Victor Abiamiri Transcript

Notre Dame was back at practice on Monday morning and back in the interview room following their brief morning practice. They were also scheduled to have an evening scrimmage in the stadium. We spoke with senior defensive end Victor Abiamiri to get his assessment on the first days of fall camp.

Victor Abiamiri

Victor, how would you assess the first week of practice?

"I think it has gone pretty good and a lot of guys are getting in shape and working on fundamentals and building up toward Georgia Tech through training camp, and I think we have progressed through that goal."

Coach Oliver said "to turn them loose" is sort of a motto for you guys. Have you seen that in practice?

"I think so. Guys have been turning it a little more loose in practice and being more aggressive and working on things that can make us better as a team. That includes pass rushing, and I think you need to be let loose to be a good pass rusher."

How would you assess the competition going on, on the other side of you?

"I think it is going pretty good and I think it is a healthy competition all around. Guys are pushing other guys to get better and it is only going to make us get better as a defense."

You have played with all of those guys on the opposite side. Is there a guy who you think really compliments your game?

"I think they all have their individual strengths and I think all of them work well together with the D-Line. It doesn't matter which one is in there I just know whether it be (Ronald) Talley, (Chris) Frome, or JB (Justin Brown), any of those guys can be in the mix and I have complete faith and confidence in any of those guys. Even the freshmen because they have been busting their butts too, so any of those guys they put in there I have confidence they can do the job."

Are there a lot of tweaks to the defensive line and defensive ends this year?

"There is a lot of stuff going in all around. Little tweaks here and there and it is not just one position as we are trying play toward the individual strength of everybody on defense, not just the D-Line."

Do you trash talk when you are out there and try to intimidate the other guys?

"I'm not really much of a talker when I'm on the field. I'm pretty quiet and play my game instead of playing other people's game. If they're talking trash, let them talk trash as I'm really not a trash talker."

Do you feel you are going to have a break-out year and if so why?

"I think so. I have been working on a lot of mistakes that I made last year. I have watched a lot of film and have seen how close I came to making a bunch of plays that I didn't make. It's kind of little things. Like working on little things that will help you out and make you a better player that can translate into making plays on the field. Just a bunch of little mistakes that you can easily correct that will make that much of a difference."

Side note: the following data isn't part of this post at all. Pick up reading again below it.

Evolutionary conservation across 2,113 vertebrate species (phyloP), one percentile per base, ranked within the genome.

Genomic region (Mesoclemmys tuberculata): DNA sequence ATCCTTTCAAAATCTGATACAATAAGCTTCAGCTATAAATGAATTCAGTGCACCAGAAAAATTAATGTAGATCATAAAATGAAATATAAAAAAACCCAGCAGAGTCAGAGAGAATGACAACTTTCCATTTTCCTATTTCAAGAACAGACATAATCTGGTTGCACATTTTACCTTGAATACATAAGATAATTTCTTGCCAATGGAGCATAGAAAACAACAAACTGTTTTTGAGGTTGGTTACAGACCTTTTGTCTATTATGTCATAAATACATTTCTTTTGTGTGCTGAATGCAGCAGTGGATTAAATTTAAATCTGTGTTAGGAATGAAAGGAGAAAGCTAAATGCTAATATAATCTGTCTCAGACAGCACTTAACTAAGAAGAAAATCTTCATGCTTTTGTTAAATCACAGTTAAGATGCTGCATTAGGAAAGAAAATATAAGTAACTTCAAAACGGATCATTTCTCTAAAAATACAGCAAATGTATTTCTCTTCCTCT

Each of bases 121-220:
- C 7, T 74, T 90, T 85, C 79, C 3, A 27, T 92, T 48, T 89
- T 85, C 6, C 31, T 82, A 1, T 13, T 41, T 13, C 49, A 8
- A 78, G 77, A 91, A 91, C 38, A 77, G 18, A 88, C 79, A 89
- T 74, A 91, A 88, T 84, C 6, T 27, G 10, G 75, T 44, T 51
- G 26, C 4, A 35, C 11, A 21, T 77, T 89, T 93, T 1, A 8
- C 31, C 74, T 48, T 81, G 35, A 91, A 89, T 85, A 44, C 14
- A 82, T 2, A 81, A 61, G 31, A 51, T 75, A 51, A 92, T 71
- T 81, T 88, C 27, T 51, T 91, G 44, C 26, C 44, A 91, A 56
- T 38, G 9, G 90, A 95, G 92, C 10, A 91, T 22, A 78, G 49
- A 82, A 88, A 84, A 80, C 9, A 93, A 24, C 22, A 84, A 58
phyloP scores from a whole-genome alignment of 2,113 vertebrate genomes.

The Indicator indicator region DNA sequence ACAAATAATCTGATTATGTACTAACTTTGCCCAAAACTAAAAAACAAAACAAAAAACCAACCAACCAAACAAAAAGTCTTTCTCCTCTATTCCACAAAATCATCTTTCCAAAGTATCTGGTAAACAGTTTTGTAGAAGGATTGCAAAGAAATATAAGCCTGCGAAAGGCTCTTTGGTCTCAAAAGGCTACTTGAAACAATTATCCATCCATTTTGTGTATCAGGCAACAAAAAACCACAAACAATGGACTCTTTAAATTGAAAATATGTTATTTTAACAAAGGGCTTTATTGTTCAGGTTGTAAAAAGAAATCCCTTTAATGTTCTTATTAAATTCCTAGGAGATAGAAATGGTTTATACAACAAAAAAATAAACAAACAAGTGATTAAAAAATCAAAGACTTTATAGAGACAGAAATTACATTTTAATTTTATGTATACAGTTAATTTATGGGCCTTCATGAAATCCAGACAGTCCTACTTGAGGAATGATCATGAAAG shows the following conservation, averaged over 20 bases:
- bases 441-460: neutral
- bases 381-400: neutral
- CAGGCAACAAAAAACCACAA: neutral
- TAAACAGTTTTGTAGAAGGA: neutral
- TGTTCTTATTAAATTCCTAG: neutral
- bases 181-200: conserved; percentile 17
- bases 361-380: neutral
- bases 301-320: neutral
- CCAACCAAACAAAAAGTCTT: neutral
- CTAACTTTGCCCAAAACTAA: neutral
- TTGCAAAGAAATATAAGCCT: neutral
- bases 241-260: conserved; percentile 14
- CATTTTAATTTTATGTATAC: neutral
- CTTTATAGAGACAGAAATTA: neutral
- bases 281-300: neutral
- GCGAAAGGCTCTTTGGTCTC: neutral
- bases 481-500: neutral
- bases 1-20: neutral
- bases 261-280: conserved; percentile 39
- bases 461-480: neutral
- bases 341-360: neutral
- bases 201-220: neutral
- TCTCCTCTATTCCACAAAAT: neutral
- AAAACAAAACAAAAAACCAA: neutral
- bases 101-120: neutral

Last year your leg was holding you back a little. How are you now?

"Now all systems are go and I'm feeling real good and feeling the best I have in awhile. A week into camp the body is a little tired, but as for being healthy, all systems are go."

There has been a lot of praise of Sam Young to this point. When you were coming in much of the same was said and thought of you. How did you handle that and what is your impression of Sam going against him a little bit?

"Looking back it was tough coming in and being able to compete with guys that are bigger, stronger, and faster but when you look at a guy like Sam Young, physically he doesn't look any different then a fifth year senior. Physically he is further developed than I was so he is kind of better equipped to deal with all of this than I was and mentally he is just the same. He doesn't really act like a freshman, so that is what helps him in that respect and the sky is the limit for him as long as he keeps working hard."

Were you surprised how developed he is for as old as he is?

"Definitely, it is surprising. I remember when I was a freshman, people called me a man-child. Now I know what they were talking about when I see that size and kind of talent in such a young kid. So I now understand why people call young freshmen who come in with that talent, a man-child."

How much did Justin Tuck help you when he was here and do you still talk to him?

"He helped me immensely by just learning how to play the game through different techniques and little tips here and there. He mainly was a big brother to me and showed me how things are done and what is expected of you to play the defensive line at Notre Dame. Coaches can always tell you what to expect but sometimes the best teacher is a player who has actually been there and gone through it all. And yes, I still talk to him."

How do you help the young guys?

"Funny that you ask that because yesterday we were in this same room, and I was helping young guys with their plays and stuff. Sometimes with the coaches explaining it, it's kind of tough sucking it all in. But coming from a player and knowing what to expect before the ball is snapped and where you are supposed to be and how you are supposed to play different things, sometimes it's better to hear this from players because we are the ones that are actually on the field and actually dealing with those kind of things."

Are they pretty receptive to your suggestions and tips?

"Oh definitely, the freshmen are very receptive. They are like sponges soaking up all the knowledge they can. I know it's a lot coming at them in a short time but they have been doing very well with it so far." Top Stories